• AI Job Augmentation Program:  Implement a national program to train workers in AI-assisted job roles. Instead of viewing AI as a job destroyer, this initiative would focus on creating new job categories that combine human skills with AI capabilities, increasing overall productivity and employment. 
  • Circular Economy Job Clusters:  Develop specialized industrial clusters focused on circular economy principles. These clusters would create jobs in recycling, upcycling, and sustainable product design, fostering a new sector of employment while addressing environmental concerns. 
  • Micro-Manufacturing Networks:  Encourage the creation of decentralized, small-scale manufacturing units connected through digital platforms.  
    • This network can be led by MSMEs through credit guarantee schemes that would enable distributed production, reducing the need for large factories while creating jobs in smaller towns and rural areas. 
  • Nano-Entrepreneur Incubation Zones: Establish specialized zones in tier-2 and tier-3 cities focused on nurturing ultra-small businesses.  
    • These zones would provide shared resources, mentorship, and market linkages for entrepreneurs starting with as few as 10-15 employees, targeting rapid scaling to 40-50 employees within 1-2 years.  
  • Precision Agriculture Employment Initiative: Launch a nationwide program to train and employ youth in high-tech, precision agriculture techniques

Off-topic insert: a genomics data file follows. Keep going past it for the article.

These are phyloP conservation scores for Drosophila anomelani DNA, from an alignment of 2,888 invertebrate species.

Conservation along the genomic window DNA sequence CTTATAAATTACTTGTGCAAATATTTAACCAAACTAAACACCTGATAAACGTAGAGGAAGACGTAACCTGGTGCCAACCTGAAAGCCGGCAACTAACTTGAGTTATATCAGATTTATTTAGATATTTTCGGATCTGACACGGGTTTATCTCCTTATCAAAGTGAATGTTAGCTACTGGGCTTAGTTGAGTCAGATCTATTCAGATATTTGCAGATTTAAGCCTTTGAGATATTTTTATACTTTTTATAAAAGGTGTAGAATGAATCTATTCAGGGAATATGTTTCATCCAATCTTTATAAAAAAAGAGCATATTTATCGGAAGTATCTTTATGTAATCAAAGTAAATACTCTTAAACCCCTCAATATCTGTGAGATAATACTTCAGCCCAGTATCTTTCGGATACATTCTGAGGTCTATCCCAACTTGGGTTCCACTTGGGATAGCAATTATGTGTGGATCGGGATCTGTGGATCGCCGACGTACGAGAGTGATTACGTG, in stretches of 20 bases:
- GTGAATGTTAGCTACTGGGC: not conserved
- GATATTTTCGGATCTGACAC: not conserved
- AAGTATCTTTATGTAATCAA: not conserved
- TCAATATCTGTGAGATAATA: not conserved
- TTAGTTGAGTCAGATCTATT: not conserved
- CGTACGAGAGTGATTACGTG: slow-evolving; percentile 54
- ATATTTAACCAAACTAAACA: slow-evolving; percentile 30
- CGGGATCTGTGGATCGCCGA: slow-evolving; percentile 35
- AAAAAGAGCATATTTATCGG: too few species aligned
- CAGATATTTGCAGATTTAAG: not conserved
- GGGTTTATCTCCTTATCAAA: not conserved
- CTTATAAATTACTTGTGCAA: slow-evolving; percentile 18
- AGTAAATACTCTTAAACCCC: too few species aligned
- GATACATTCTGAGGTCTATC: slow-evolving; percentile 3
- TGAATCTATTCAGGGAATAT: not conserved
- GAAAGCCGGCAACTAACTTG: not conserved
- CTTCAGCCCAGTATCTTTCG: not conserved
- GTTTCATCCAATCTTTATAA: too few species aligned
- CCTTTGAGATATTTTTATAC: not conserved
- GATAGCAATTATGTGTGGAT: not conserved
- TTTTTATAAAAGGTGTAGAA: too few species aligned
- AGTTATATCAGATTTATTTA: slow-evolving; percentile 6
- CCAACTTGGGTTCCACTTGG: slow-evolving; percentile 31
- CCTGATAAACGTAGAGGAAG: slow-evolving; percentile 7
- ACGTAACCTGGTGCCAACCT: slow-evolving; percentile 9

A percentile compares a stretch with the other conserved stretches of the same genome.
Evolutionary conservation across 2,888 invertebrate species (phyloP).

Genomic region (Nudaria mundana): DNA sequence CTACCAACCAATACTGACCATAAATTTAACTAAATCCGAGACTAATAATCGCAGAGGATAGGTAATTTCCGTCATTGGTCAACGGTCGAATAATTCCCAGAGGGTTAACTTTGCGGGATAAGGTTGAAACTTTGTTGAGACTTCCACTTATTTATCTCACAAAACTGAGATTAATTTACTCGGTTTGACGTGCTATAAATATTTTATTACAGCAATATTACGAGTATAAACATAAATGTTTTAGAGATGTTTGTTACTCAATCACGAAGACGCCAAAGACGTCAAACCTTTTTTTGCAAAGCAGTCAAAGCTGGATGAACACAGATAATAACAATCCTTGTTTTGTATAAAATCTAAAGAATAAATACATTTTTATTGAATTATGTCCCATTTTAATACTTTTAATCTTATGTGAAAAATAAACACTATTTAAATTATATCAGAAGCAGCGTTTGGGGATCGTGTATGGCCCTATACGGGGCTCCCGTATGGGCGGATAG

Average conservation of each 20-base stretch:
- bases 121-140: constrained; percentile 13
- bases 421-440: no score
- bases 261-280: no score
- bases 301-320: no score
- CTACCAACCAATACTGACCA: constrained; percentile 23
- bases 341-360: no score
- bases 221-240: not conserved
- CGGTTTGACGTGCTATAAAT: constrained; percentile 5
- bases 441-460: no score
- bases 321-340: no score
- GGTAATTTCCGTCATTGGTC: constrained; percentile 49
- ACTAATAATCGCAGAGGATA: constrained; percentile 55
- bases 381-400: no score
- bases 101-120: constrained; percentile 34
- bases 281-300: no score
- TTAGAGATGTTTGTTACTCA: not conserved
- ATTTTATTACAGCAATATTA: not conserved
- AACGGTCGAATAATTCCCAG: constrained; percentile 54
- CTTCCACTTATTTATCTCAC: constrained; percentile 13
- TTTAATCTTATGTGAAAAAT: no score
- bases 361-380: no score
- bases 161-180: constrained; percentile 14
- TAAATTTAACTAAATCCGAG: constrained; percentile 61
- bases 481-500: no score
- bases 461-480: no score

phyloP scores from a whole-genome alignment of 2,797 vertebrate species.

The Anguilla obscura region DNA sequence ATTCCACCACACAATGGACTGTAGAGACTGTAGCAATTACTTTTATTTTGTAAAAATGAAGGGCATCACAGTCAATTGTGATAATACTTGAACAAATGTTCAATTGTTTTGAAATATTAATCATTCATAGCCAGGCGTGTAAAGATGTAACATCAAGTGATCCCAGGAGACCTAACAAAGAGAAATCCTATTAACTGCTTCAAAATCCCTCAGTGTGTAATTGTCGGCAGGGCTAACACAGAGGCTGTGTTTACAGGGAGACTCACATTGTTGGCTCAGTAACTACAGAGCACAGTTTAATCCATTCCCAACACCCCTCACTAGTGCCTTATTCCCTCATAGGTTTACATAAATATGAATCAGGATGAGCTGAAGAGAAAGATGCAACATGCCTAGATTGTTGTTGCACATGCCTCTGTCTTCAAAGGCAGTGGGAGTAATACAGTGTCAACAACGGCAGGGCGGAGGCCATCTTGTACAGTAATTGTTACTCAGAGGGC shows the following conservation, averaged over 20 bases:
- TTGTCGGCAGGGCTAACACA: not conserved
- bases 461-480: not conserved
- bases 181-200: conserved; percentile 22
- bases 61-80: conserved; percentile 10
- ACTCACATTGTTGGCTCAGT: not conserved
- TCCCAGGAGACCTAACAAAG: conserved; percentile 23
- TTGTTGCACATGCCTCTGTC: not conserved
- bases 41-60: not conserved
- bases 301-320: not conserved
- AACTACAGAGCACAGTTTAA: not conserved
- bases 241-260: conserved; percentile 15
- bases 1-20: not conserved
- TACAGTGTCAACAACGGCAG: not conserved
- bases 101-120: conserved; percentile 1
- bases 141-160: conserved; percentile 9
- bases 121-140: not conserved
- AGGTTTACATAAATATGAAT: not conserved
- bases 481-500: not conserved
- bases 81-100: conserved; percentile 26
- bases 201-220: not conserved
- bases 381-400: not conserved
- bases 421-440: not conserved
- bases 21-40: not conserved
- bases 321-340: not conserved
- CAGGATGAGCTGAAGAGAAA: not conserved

• This would include drone operations for crop monitoring, data analytics for yield optimization, and IoT-based farm management, creating a new category of tech-savvy agricultural professionals. 
  • Accelerating the Passage of DESH Bill: Accelerating the passage of the DESH Bill, which replaces the Special Economic Zones Act, can create a flexible framework for attracting investments and generating employment.  
    • It facilitates the development of specialized hub development based on regional strengths through more GIFT Cities like Gujarat’s, while enabling partnerships with economically similar cities abroad.  
    • Also, by integrating the sister cities concept, India can foster international economic cooperation, facilitating skill development, technology transfer, and market access.  

Drishti Mains Question:

Discuss the challenges faced by India's job market in keeping pace with economic growth. What long-term policies can be implemented to address these issues? 

UPSC Civil Services Examination Previous Year Question (PYQ) 


Q. Pradhan Mantri MUDRA Yojana is aimed at (2016)

(a) bringing the small entrepreneurs into formal financial system 

(b) providing loans to poor farmers for cultivating particular crops 

(c) providing pensions to old and destitute persons 

(d) funding the voluntary organizations involved in the promotion of skill development and employment generation 

Ans: (a) 

Q. Disguised unemployment generally means (2013)

(a) large number of people remain unemployed 

(b) alternative employment is not available 

(c) marginal productivity of labour is zero 

(d) productivity of workers is low 

Ans: (c) 


Q. Most of the unemployment in India is structural in nature. Examine the methodology adopted to compute unemployment in the country and suggest improvements. (2023)

Q. The nature of economic growth in India in recent times is often described as jobless growth. Do you agree with this view? Give arguments in favor of your answer. (2015)